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“On average, performance doubles every three years.” That is how Patrick Le Callet, who is a professor at the Université de Nantes and a researcher at the Laboratory of Digital Sciences of Nantes (LS2N),1 summarizes the evolution of video streaming technology. Increasing performance by a hundred percent makes it possible to double or even quadruple the number of points of an image at the same data rate, or to divide the rate by two for the same resolution. This is why it is now possible to watch videos on a smartphone with a quality that compares very favorably to that of old DVDs.
Researchers in Nantes working with Netflix
French teams have acquired globally recognized know-how in this field, and that is why the video-on-demand streaming giant Netflix—with more than one hundred million subscribers worldwide—approached LS2N two years ago. The laboratory has developed skills in three areas, which is fairly rare: the development of methods—or algorithms—for compression, automatic prediction of the video quality for the audience, and the creation and standardization of protocols for evaluating subjective video quality, which are applicable to all image compression technologies. During the Mobile World Congress in Barcelona (Spain) last March, Netflix presented a new tool for video coding produced in collaboration with LS2N, one that offers high quality images at a rate of 100 kilobits per second2—40 times less than High Definition (HD) television—and is compatible with mobile telephone networks. Beyond this contractual collaboration, Netflix is also a patron of LS2N, a first for the industrial actor outside the US. It has provided financing for research, at the sole condition that the results be released under a "free license" in open access.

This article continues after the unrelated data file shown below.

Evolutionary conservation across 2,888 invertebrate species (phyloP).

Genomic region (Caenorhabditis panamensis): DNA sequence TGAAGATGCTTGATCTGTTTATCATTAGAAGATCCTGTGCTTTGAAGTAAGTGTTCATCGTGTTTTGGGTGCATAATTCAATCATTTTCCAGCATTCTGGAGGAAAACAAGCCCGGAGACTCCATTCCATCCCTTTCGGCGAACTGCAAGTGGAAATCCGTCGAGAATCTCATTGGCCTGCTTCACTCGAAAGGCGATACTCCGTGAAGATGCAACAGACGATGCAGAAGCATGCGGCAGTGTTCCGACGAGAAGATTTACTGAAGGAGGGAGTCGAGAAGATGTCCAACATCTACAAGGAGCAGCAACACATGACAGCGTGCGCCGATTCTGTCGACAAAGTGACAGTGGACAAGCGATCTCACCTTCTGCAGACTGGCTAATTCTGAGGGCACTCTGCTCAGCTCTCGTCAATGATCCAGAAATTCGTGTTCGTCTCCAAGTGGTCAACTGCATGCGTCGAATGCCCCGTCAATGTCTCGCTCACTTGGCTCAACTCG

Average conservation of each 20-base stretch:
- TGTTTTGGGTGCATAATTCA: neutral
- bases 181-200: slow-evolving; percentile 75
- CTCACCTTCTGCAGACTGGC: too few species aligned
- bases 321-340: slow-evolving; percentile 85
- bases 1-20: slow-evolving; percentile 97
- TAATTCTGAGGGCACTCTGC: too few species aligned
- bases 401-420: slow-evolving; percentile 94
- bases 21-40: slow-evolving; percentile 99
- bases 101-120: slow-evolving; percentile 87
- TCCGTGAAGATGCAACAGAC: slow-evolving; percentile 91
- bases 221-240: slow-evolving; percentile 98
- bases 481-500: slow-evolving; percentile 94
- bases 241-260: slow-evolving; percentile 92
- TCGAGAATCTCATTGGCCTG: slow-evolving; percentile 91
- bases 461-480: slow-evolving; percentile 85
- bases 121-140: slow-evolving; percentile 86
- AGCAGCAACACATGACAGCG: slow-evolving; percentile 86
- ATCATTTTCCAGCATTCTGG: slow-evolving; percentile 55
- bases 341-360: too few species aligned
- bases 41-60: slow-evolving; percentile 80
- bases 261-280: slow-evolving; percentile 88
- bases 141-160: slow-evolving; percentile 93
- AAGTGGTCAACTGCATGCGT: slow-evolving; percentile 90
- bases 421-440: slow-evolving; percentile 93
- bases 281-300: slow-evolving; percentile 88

1001 ways to encode images
Compression is necessary because an HD camera’s raw images constitute a stream with a rate of a few hundred megabits per second, which is incompatible with the capacity of storage media as well as the bandwidth of both landline and mobile telecommunication networks. Compression involves eliminating as much unnecessary or redundant data as possible, while limiting image distortion. This process requires such heavy calculations, that the quality on a live televised video stream will never be the same as for an on-demand film, where the distributor had plenty of time to compress! Of course, the chosen method must conform to industry standards in order to ensure that devices are able to decode the videos. Over the last twenty years, coding algorithms have enabled image size to increase sharply, with content producers now starting to broadcast in "4K," which is approximately 4,000 pixels wide, and includes 8 million points—or pixels—per image. This is a long way from the 400,000 pixels in the MPEG-2 from our old DVDs, even though the data rates are very similar, on the order of 5 Mbit/s!